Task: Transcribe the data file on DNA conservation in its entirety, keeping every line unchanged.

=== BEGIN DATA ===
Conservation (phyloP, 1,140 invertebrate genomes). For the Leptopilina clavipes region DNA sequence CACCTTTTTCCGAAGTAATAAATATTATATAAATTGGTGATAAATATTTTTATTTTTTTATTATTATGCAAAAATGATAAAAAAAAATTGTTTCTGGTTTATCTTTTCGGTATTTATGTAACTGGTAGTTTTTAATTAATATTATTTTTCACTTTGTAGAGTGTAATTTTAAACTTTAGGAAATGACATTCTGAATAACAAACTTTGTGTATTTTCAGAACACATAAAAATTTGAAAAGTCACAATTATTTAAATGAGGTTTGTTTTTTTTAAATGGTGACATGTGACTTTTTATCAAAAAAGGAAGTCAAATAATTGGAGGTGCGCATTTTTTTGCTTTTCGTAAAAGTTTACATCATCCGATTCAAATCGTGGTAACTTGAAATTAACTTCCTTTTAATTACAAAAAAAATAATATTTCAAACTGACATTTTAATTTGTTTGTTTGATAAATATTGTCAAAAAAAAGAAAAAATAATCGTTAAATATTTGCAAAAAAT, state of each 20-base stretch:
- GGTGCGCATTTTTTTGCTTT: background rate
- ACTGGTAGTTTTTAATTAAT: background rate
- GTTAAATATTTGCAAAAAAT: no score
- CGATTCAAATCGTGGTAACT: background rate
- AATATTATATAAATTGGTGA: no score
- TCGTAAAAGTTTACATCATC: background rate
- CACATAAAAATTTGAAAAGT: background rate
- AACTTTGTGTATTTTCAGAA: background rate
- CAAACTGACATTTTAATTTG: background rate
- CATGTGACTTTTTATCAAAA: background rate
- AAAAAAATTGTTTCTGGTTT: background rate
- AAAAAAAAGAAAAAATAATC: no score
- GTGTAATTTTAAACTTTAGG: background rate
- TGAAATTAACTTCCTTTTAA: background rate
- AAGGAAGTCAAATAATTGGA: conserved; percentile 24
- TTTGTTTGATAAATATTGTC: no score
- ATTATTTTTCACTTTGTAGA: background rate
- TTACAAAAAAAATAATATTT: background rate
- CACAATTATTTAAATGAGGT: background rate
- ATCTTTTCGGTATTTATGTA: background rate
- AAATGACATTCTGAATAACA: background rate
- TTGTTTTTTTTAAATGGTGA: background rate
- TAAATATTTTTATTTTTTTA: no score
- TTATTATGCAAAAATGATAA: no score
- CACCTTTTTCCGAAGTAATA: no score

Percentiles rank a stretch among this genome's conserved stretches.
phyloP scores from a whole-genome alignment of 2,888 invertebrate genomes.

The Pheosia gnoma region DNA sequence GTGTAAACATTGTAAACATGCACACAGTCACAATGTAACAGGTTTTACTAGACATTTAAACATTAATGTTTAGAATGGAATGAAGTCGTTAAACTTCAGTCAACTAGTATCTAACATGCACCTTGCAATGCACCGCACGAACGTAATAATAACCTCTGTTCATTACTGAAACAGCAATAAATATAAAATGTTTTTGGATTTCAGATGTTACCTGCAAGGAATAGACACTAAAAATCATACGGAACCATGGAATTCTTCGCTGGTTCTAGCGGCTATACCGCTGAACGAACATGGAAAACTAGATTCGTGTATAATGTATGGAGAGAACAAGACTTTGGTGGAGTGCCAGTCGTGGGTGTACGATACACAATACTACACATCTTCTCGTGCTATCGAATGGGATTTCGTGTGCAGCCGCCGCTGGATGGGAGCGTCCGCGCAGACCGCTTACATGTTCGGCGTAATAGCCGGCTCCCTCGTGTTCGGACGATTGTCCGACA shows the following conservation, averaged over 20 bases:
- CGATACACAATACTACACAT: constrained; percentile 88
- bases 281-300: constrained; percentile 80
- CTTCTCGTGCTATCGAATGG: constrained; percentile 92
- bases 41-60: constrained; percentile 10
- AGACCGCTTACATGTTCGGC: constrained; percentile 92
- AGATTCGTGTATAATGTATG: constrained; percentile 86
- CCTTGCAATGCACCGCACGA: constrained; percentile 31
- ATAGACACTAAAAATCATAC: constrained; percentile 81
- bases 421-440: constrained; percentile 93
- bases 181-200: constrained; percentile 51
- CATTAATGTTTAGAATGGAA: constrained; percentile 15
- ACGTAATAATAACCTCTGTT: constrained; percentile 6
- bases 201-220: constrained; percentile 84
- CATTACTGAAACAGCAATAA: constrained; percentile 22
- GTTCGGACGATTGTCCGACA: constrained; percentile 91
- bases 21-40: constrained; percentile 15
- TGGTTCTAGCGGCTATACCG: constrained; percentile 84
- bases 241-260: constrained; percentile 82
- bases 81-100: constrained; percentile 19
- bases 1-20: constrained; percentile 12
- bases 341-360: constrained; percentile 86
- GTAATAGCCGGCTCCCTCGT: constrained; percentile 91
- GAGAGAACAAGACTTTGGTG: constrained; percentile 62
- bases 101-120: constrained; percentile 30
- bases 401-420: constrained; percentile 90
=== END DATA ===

Conservation (phyloP, 1,140 invertebrate genomes). For the Leptopilina clavipes region DNA sequence CACCTTTTTCCGAAGTAATAAATATTATATAAATTGGTGATAAATATTTTTATTTTTTTATTATTATGCAAAAATGATAAAAAAAAATTGTTTCTGGTTTATCTTTTCGGTATTTATGTAACTGGTAGTTTTTAATTAATATTATTTTTCACTTTGTAGAGTGTAATTTTAAACTTTAGGAAATGACATTCTGAATAACAAACTTTGTGTATTTTCAGAACACATAAAAATTTGAAAAGTCACAATTATTTAAATGAGGTTTGTTTTTTTTAAATGGTGACATGTGACTTTTTATCAAAAAAGGAAGTCAAATAATTGGAGGTGCGCATTTTTTTGCTTTTCGTAAAAGTTTACATCATCCGATTCAAATCGTGGTAACTTGAAATTAACTTCCTTTTAATTACAAAAAAAATAATATTTCAAACTGACATTTTAATTTGTTTGTTTGATAAATATTGTCAAAAAAAAGAAAAAATAATCGTTAAATATTTGCAAAAAAT, state of each 20-base stretch:
- GGTGCGCATTTTTTTGCTTT: background rate
- ACTGGTAGTTTTTAATTAAT: background rate
- GTTAAATATTTGCAAAAAAT: no score
- CGATTCAAATCGTGGTAACT: background rate
- AATATTATATAAATTGGTGA: no score
- TCGTAAAAGTTTACATCATC: background rate
- CACATAAAAATTTGAAAAGT: background rate
- AACTTTGTGTATTTTCAGAA: background rate
- CAAACTGACATTTTAATTTG: background rate
- CATGTGACTTTTTATCAAAA: background rate
- AAAAAAATTGTTTCTGGTTT: background rate
- AAAAAAAAGAAAAAATAATC: no score
- GTGTAATTTTAAACTTTAGG: background rate
- TGAAATTAACTTCCTTTTAA: background rate
- AAGGAAGTCAAATAATTGGA: conserved; percentile 24
- TTTGTTTGATAAATATTGTC: no score
- ATTATTTTTCACTTTGTAGA: background rate
- TTACAAAAAAAATAATATTT: background rate
- CACAATTATTTAAATGAGGT: background rate
- ATCTTTTCGGTATTTATGTA: background rate
- AAATGACATTCTGAATAACA: background rate
- TTGTTTTTTTTAAATGGTGA: background rate
- TAAATATTTTTATTTTTTTA: no score
- TTATTATGCAAAAATGATAA: no score
- CACCTTTTTCCGAAGTAATA: no score

Percentiles rank a stretch among this genome's conserved stretches.
phyloP scores from a whole-genome alignment of 2,888 invertebrate genomes.

The Pheosia gnoma region DNA sequence GTGTAAACATTGTAAACATGCACACAGTCACAATGTAACAGGTTTTACTAGACATTTAAACATTAATGTTTAGAATGGAATGAAGTCGTTAAACTTCAGTCAACTAGTATCTAACATGCACCTTGCAATGCACCGCACGAACGTAATAATAACCTCTGTTCATTACTGAAACAGCAATAAATATAAAATGTTTTTGGATTTCAGATGTTACCTGCAAGGAATAGACACTAAAAATCATACGGAACCATGGAATTCTTCGCTGGTTCTAGCGGCTATACCGCTGAACGAACATGGAAAACTAGATTCGTGTATAATGTATGGAGAGAACAAGACTTTGGTGGAGTGCCAGTCGTGGGTGTACGATACACAATACTACACATCTTCTCGTGCTATCGAATGGGATTTCGTGTGCAGCCGCCGCTGGATGGGAGCGTCCGCGCAGACCGCTTACATGTTCGGCGTAATAGCCGGCTCCCTCGTGTTCGGACGATTGTCCGACA shows the following conservation, averaged over 20 bases:
- CGATACACAATACTACACAT: constrained; percentile 88
- bases 281-300: constrained; percentile 80
- CTTCTCGTGCTATCGAATGG: constrained; percentile 92
- bases 41-60: constrained; percentile 10
- AGACCGCTTACATGTTCGGC: constrained; percentile 92
- AGATTCGTGTATAATGTATG: constrained; percentile 86
- CCTTGCAATGCACCGCACGA: constrained; percentile 31
- ATAGACACTAAAAATCATAC: constrained; percentile 81
- bases 421-440: constrained; percentile 93
- bases 181-200: constrained; percentile 51
- CATTAATGTTTAGAATGGAA: constrained; percentile 15
- ACGTAATAATAACCTCTGTT: constrained; percentile 6
- bases 201-220: constrained; percentile 84
- CATTACTGAAACAGCAATAA: constrained; percentile 22
- GTTCGGACGATTGTCCGACA: constrained; percentile 91
- bases 21-40: constrained; percentile 15
- TGGTTCTAGCGGCTATACCG: constrained; percentile 84
- bases 241-260: constrained; percentile 82
- bases 81-100: constrained; percentile 19
- bases 1-20: constrained; percentile 12
- bases 341-360: constrained; percentile 86
- GTAATAGCCGGCTCCCTCGT: constrained; percentile 91
- GAGAGAACAAGACTTTGGTG: constrained; percentile 62
- bases 101-120: constrained; percentile 30
- bases 401-420: constrained; percentile 90